Stephen King: Misery
I know I just did a Stephen King post, but I was in the mood for another, so humor me. I love this movie. I loved it so much that I read the book. Kathy Bates (who I hinted at to those who paid attention to the last post) is hilarious and terrifying as Annie, the crazy nurse who kidnaps Paul, the author of best-selling romance novels about Misery Chastain, some stereotype of a Southern belle or something, I was never quite sure. The details aren’t all that important to me here though, it’s the performances. Kathy Bates rightly won an Oscar for her crazy antics, and I like to think that she also won my heart, but I guess that’s just a personal opinion.
So basically Stephen King loves to write about writers. He’s shown this time and time again, and I’m not even going to make a list of books in which he proves this, because it’s been done too many times before by better people than me. So just imagine I just listed a bunch of examples, and you’re really impressed with my knowledge of film and literature. Does Stephen King put himself into these roles? I don't know, that would be kind of creepy but I guess that's what I would expect from the director of Maximum Overdrive. (Did anyone else hear that reference in Pineapple Express? Great movie, by the way.)
Misery is so good because it's so over-the-top, with Kathy squealing like a pig and hobbling Paul's legs, a horny old couple who are actually pretty cute together, and (in the book) a pretty interesting re-write of Paul's original ending to Misery's story. That's the whole point of the book, Annie is Paul's #1 Fan and she wants him to rewrite his last novel so that Misery doesn't die. I'm sure there are many Harry Potter fans who wish they could pull a similar trick with J.K. Rowling, especially those slashers and Harry-Hermione-shippers. And really thinking about it, there are a lot of movies and books that I would want the endings changed to. Not saying I would kidnap the artists involved, but interesting concept nonetheless.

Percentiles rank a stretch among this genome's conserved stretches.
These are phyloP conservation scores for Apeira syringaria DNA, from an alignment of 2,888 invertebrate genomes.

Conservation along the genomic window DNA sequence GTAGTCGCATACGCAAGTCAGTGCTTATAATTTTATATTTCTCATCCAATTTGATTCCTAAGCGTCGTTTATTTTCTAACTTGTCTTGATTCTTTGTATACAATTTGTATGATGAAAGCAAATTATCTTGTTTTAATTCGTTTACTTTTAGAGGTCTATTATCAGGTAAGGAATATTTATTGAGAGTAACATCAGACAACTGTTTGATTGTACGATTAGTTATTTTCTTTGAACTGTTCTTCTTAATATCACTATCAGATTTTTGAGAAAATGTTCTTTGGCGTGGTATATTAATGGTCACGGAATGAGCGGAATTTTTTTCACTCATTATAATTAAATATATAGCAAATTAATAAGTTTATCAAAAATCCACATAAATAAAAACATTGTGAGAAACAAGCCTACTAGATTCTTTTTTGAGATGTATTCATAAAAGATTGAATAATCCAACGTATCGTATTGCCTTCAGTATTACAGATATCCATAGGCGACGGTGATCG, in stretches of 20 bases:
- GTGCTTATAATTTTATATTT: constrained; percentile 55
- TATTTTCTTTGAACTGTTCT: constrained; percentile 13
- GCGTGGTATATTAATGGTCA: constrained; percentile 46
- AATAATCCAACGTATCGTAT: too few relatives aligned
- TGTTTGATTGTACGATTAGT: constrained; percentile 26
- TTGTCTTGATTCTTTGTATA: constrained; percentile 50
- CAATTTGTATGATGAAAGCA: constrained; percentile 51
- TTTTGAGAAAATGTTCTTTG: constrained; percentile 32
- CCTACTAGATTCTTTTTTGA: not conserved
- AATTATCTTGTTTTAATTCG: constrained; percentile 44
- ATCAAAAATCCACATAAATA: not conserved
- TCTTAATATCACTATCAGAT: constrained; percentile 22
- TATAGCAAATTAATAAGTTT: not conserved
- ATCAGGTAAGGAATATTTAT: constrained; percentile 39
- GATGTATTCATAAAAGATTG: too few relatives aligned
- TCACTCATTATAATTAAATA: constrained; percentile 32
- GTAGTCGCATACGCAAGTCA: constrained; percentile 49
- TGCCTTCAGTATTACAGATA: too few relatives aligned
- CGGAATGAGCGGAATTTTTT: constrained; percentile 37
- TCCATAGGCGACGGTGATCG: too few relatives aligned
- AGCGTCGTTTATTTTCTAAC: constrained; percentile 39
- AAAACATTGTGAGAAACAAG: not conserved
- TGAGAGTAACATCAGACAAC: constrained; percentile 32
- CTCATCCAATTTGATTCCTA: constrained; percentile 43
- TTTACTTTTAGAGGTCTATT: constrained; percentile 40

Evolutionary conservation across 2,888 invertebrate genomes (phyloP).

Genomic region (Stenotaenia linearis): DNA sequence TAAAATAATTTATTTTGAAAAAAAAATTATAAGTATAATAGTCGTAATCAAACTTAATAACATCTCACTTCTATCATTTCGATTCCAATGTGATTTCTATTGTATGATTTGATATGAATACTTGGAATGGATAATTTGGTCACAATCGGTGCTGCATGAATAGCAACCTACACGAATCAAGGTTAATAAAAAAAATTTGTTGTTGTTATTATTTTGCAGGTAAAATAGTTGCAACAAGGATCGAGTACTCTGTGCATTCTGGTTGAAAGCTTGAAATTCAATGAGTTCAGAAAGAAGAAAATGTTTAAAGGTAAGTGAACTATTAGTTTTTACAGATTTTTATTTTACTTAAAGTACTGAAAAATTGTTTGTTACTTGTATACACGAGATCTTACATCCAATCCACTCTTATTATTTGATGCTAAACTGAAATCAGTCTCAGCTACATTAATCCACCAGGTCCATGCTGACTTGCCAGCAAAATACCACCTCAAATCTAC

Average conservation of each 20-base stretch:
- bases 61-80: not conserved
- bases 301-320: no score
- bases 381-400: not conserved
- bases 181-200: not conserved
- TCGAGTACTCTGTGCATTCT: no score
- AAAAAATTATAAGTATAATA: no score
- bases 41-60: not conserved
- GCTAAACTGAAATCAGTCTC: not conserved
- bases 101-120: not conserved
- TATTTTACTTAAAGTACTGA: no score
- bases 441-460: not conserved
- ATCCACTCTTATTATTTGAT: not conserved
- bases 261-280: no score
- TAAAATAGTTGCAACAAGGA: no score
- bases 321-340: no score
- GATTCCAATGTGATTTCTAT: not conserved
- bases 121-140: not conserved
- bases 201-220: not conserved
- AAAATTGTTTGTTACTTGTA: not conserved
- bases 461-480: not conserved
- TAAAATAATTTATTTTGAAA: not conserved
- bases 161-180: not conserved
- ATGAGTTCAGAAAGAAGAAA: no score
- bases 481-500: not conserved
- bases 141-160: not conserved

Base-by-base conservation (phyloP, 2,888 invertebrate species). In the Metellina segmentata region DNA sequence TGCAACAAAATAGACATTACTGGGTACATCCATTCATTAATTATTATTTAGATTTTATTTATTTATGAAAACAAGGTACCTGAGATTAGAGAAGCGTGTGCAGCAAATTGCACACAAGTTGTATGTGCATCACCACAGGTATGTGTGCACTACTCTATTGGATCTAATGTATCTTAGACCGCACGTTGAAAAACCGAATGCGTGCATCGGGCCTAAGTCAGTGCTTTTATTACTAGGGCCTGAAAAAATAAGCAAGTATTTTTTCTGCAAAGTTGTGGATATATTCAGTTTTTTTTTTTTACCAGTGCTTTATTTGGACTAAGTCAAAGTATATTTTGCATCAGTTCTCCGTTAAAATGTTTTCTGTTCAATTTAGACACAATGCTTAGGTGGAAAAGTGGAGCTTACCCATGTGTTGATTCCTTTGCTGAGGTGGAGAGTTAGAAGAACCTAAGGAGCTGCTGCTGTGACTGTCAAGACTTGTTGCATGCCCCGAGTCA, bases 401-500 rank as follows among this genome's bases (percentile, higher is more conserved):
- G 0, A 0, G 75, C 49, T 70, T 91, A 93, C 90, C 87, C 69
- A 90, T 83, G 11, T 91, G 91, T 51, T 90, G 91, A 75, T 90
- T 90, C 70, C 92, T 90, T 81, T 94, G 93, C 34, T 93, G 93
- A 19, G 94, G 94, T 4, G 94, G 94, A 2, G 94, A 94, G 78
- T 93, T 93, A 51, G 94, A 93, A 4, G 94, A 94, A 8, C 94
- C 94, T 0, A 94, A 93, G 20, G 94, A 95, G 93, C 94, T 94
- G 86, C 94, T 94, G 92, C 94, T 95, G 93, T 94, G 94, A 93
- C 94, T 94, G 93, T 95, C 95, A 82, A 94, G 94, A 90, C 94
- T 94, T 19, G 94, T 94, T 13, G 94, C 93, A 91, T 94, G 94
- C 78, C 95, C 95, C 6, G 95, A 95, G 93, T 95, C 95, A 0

I think the more horror movies I watch, the creepier my personality becomes. Or maybe I was just always like that.
The greatest contribution this film has made in my life is probably Annie always calling Paul a "dirty-birdie." I love it. My sister and I say it all the time, it's a great insult when you're in front of your parents.
Oh, and back to the hobbling thing. That is sick. I know people freak out when they watch it in the movie, and for those who haven't yet seen the film (because I know after you read this blog post you'll rush out and rent it), I'll explain: she puts a cinder block between his legs and hits each foot from the outside with a sledgehammer, effectively breaking his legs by bending them around the block. Just watch it, it makes sense.
But in the book I think it's worse. She chops off his thumb and foot with an axe and then goes crazy even further, and the ending is truly terrifying. For a non-supernatural story, King does a pretty darn good job.
But what do I expect from the guy who wrote about a killer clown-spider-thing who tries to kill John-boy Walton and Jack Tripper?